Is There Such A Thing As A Political ‘Middle Ground’?

Rory Beveridge

It is safe to say that compromise and pragmatism are probably things that we all strive for in politics, but in recent years competing forces from the far-left and far-right have been tearing this country apart. It is becoming increasingly difficult, and unpopular, to be a centrist.

The middle-ground is ubiquitous with sensibleness, moderation, and a realistic attitude to politics but has increasingly been associated with elitism. Not only is liberal, middle-ground consensus possible, but it is imperative to repairing the damage done in this country.

In 2010, the standard bearers of middle-ground politics, the Liberal Democrats, were the kingmakers in Westminster. Both David Cameron’s Conservatives and Gordon Brown’s Labour failed to achieve a majority in parliament, and Nick Clegg’s fifty-seven Lib Dem seats were key if Brown or Cameron wanted to form a government.

Middle-ground politics is not unpopular, but is being stifled by our out of touch electoral system

Clegg teamed up with Cameron and became deputy Prime Minister until 2015, with his party having a major part in government. Four years later, in December 2019, the Liberal Democrats seat share in the House of Commons dropped from twelve to eleven, with their leader, Jo Swinson, losing her seat.

But they received 11% of the vote, which surely should equate to 11% of the seats in parliament? This which would be over sixty-five seats. Middle-ground politics is not unpopular, but is being stifled by our out of touch electoral system.

So how do we create this middle-ground political climate? It all starts with structural reform. Our political system favours the minority. Labour and the Conservatives will rarely have to compromise on political issues because they are rarely without a majority in parliament.

These majorities are not well deserved either. In 1997, Tony Blair’s landslide victory gave him 62% of the seats in the Commons despite 57% of the public voting against him. The current first past the post system, where the person with the most votes in a constituency wins, is obsolete.  A new system of proportional representation, where the national vote would be reflected in the number of seats a party gets, will allow everybody’s vote to count.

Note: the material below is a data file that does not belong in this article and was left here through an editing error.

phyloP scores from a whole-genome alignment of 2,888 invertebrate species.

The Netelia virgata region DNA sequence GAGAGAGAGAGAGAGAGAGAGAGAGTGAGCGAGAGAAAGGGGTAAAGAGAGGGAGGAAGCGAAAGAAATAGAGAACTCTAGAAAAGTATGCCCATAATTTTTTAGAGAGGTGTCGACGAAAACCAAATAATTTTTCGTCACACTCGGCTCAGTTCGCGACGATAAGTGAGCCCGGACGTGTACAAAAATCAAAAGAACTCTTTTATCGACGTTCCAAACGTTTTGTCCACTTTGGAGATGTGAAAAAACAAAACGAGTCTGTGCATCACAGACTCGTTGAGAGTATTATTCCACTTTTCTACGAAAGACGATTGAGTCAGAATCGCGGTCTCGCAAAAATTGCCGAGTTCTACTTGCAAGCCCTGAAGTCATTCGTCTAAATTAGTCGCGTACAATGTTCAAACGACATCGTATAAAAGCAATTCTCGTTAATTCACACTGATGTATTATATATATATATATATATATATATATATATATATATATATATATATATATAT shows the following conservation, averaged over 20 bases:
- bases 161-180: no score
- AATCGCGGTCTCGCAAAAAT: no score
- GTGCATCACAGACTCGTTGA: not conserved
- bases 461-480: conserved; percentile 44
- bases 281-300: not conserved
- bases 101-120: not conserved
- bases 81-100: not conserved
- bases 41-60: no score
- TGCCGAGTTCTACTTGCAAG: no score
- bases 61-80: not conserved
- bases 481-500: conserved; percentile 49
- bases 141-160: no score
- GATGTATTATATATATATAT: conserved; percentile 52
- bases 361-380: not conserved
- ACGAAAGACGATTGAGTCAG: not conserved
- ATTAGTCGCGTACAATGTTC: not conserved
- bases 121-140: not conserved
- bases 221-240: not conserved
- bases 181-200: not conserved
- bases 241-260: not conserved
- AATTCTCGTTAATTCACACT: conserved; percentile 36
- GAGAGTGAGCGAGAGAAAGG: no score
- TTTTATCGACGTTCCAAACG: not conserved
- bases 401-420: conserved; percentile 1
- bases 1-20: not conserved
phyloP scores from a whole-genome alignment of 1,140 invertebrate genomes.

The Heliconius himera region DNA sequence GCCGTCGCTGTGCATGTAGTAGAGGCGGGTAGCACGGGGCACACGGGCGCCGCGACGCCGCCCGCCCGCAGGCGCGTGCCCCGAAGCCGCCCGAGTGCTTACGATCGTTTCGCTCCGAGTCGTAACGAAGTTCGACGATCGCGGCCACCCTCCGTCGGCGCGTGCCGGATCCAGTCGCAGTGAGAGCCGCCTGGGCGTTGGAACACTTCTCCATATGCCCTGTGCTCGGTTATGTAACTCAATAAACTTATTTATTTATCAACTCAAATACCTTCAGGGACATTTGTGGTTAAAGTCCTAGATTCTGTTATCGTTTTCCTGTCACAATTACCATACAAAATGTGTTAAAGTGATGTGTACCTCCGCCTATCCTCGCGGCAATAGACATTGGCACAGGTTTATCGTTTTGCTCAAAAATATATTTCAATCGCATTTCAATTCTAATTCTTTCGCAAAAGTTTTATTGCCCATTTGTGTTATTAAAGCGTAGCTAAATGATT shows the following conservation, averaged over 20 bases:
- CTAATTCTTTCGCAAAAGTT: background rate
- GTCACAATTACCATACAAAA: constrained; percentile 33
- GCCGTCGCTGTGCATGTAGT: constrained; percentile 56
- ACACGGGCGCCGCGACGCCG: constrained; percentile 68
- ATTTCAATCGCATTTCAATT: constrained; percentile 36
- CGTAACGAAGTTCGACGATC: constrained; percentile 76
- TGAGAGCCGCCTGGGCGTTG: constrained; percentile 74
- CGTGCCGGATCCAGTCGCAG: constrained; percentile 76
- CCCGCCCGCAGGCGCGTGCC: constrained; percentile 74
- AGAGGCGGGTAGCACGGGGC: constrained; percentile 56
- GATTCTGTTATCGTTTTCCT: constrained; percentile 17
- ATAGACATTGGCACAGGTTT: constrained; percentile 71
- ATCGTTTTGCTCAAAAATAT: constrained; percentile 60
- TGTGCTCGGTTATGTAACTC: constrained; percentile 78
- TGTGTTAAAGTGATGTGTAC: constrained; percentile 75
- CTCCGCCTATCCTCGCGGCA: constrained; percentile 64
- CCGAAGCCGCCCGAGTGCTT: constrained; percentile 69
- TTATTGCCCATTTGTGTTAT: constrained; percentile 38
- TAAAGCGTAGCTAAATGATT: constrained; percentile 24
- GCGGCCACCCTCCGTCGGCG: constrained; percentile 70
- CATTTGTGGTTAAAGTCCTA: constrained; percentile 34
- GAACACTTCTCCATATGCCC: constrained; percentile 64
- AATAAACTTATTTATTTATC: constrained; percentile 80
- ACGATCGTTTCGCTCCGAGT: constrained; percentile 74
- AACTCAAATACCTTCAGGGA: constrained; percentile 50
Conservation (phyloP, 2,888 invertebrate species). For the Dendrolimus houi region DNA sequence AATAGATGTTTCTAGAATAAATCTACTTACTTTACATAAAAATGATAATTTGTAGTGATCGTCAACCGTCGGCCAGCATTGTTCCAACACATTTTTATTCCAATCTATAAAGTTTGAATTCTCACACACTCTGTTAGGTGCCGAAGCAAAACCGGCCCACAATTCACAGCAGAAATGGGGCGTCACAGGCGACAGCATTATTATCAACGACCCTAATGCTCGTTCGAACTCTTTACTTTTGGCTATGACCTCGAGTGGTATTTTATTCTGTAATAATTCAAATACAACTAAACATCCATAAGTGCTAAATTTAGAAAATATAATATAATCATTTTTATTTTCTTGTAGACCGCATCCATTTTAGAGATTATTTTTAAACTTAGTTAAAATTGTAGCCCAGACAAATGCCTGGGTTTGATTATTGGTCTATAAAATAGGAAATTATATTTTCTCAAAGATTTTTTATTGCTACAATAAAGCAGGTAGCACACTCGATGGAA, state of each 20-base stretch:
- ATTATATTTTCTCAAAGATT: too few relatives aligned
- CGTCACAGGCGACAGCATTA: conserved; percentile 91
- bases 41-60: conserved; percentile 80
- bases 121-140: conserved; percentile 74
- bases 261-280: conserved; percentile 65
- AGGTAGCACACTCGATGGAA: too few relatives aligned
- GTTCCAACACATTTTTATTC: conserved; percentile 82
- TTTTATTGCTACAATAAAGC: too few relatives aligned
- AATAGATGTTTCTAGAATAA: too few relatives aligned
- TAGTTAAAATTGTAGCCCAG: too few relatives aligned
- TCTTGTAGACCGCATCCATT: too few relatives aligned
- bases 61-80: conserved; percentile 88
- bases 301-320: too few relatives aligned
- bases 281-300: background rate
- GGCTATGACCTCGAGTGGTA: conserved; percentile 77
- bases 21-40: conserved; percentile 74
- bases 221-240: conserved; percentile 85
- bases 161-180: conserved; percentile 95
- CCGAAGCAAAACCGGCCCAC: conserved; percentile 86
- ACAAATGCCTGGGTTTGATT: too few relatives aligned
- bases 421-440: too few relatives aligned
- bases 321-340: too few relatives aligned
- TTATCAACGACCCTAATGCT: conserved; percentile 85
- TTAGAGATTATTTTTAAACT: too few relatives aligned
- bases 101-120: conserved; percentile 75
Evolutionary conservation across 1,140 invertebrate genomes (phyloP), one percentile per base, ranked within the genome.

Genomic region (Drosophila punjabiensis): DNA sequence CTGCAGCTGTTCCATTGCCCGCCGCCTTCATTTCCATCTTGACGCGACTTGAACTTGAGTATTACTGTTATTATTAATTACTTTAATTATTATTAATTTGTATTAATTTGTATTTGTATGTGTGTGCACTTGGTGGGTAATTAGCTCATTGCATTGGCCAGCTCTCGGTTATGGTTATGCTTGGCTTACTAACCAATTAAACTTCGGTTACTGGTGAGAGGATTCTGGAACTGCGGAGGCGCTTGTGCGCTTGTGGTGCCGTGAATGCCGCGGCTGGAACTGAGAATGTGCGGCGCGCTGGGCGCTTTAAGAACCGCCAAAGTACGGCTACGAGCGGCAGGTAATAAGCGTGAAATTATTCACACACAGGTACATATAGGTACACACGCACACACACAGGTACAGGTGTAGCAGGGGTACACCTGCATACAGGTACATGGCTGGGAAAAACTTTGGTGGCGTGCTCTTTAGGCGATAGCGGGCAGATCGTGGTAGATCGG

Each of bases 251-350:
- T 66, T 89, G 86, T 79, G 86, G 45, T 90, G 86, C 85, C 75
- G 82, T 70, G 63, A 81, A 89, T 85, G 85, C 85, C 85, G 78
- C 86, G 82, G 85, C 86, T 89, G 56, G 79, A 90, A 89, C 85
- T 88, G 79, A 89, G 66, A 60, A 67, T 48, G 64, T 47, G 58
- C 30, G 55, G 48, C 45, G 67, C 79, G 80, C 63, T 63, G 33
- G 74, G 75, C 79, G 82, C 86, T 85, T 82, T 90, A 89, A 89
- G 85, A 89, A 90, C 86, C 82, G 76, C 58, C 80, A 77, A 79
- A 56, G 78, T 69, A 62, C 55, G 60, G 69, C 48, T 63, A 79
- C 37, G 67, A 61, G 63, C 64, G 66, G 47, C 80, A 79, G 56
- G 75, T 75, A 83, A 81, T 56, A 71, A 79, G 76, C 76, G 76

This is the first, and most crucial, change that will help appease the political majority, and represent the views of this country. This would inevitably mean more coalition governments which would bring the most radical elements of the two major parties towards the centre.

If the last five years have shown us anything, it is that first past the post does not necessarily give a stable government

During the 2010-15 coalition government it was the Lib Dems that gave us same-sex marriage, two million new apprenticeships and the increase of the personal allowance, among many other things. This would almost certainly not had happened under a Conservative majority government.

And to the argument that coalitions are not stable; in the past ten years the most stable period of government was the coalition (based on government defeats in parliament). If the last five years have shown us anything, it is that first past the post does not necessarily give a stable government.

It is possible to appease the majority politically, but it requires significant structural change. In the long run it will be worth it because we will have a government elected through fair democratic processes. With more coalitions, the parties would be forced to compromise. After all, isn’t pragmatism a virtue all politicians should strive for?

Rory Beveridge

Featured image courtesy of Shane Rounce via Unsplash. Image license found hereNo changes were made to this image. 

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